Tuesday, August 12, 2014

Metrico (Vita) Review

Metrico was released about a week ago on the PlayStation Store for Vita owners to enjoy and dive into. The game is also available this month only for PlayStation Plus subscribers for a low price of FREE. Can't beat free, but as you'll discover with this review, Metrico is worth its price tag regardless.

Warning: The following game features infographic content.
Viewer discretion advised. 


The indie initiative on the PlayStation Vita is going strong, and that can only be a good thing for all parties involved. Since retail releases in the West have all but dried up, digital releases have been taking over, offering a well rounded library that the Vita otherwise wouldn't possess. Indies have single-handily made it so the Vita is still relevant in the West, and the Vita has made it so many of these indies have found great success on the platform.

We've seen an abundant array of experimental titles that have broken new ground and games that offer fresh takes on old formulas and genres. Developer Digital Dreams's Metrico is a title that can be mentioned in both categories, and this game is definitely worthy of taking a look. (It's especially so if you have PlayStation Plus, as the game is free for subscribers this month.)


Metrico is a platformer focusing heavily on solving pzzules that has its actual platforming take place on various statistical information, such as pie charts, bar graphs, and much more. It's a very clever idea and an interesting premise for sure. Thankfully, it's not just interesting for a premise; it makes for a really fun game too.

The developers of Metrico went with a minimalist approach to not just the visuals, which are sleek, futuristic, and well designed, but also with the design of the game itself. You will not encounter copious amounts of tutorials that hold your hand from the beginning of the game to the end. In fact, tutorials are kept to a bare minimum, only coming into play a handful of times throughout this grand platforming adventure.

Metrico encourages experimenting, and thanks to the innovative and mostly intuitive uses of the PlayStation Vita hardware, this experimentation makes for a roaring good time. Metrico is all about player inputs affecting and influencing the world around them.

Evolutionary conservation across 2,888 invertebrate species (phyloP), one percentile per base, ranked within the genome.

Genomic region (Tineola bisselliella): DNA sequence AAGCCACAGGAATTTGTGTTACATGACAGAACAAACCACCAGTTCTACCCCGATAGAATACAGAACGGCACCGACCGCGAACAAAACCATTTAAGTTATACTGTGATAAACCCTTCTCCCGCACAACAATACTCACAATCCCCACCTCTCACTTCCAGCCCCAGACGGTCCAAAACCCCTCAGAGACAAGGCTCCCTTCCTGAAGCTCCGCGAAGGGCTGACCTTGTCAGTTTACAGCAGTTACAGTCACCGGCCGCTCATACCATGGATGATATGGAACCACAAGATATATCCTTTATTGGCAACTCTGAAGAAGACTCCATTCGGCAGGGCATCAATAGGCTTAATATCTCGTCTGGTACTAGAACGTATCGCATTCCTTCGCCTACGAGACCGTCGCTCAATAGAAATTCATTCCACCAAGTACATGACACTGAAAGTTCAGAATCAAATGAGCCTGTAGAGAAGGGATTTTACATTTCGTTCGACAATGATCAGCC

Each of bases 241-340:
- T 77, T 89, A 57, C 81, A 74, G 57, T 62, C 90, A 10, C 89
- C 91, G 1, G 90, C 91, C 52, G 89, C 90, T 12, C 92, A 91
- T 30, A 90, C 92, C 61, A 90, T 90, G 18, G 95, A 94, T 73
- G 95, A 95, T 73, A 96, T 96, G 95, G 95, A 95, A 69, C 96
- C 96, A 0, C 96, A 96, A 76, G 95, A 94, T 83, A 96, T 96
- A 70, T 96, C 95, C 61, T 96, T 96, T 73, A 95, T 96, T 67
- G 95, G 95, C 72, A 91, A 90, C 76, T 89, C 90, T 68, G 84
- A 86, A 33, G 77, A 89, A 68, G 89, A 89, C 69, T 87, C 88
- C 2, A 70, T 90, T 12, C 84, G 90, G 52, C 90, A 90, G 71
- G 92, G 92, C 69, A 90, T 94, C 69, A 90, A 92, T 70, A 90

Some platforms only rise up when the player jumps, while some only lower when the player moves to the right. Yes, it's all about experimentation, and getting stuck is a part of that experience. However, it is immensely gratifying to finally overcome a particular sticking point after pondering over it and trying out different strategies for 10 or even 20 minutes.


The PlayStation Vita's various hardware functionality is heavily featured in Metrico. Buttons allow for jumping and returning to checkpoints; the latter of which returns the current puzzle room back to its original form. However, there's also alternative inputs like shaking the Vita itself and using the back touch pad to line up, aim, and fire shots.

While most of these inputs work well and feel intuitive, I did have more issues with aiming with the rear touch pad than I wanted to witness. The rear touch pad isn't the most precise means of aiming, and shooting with the right shoulder button simultaneously can feel like rubbing your head and patting your stomach at the same time. Go ahead and try it. It's a little challenging without having your patting hand make a circular motion like your rubbing hand.

The trouble here is that several puzzles require you to aim and precisely fire at enemies. When each time you fire a platform raises and if you miss enough shots (which is VERY easy to do unfortunately), the platform raises so high that it's impossible to jump over, things can become rather vexing.


Metrico can be beaten in an afternoon's time, but there are collectibles to acquire, three in each level. These are as simple as just coming across them and finding them. No, you have to organize the various platforms in a way that satisfies the condition for the said collectible to appear. In addition to collectibles, the trophies included with Metrico offer alternate ways to play the game, adding to the replay value presented.

While Metrico is a short game, it's one that will bend your mind with its simple yet complex puzzle platforming and keep you engaged from start to finish. It's by no means a perfect gaming experience, as the actual platforming isn't as great as I would like (the perspective in some levels makes knowing how wide some platforms are difficult to ascertain) and some frame-rate drops in between level sections. However, those looking for yet another innovative indie title for their PlayStation Vita will definitely find a lot to like with Metrico.

[SPC Says: 7.0/10]

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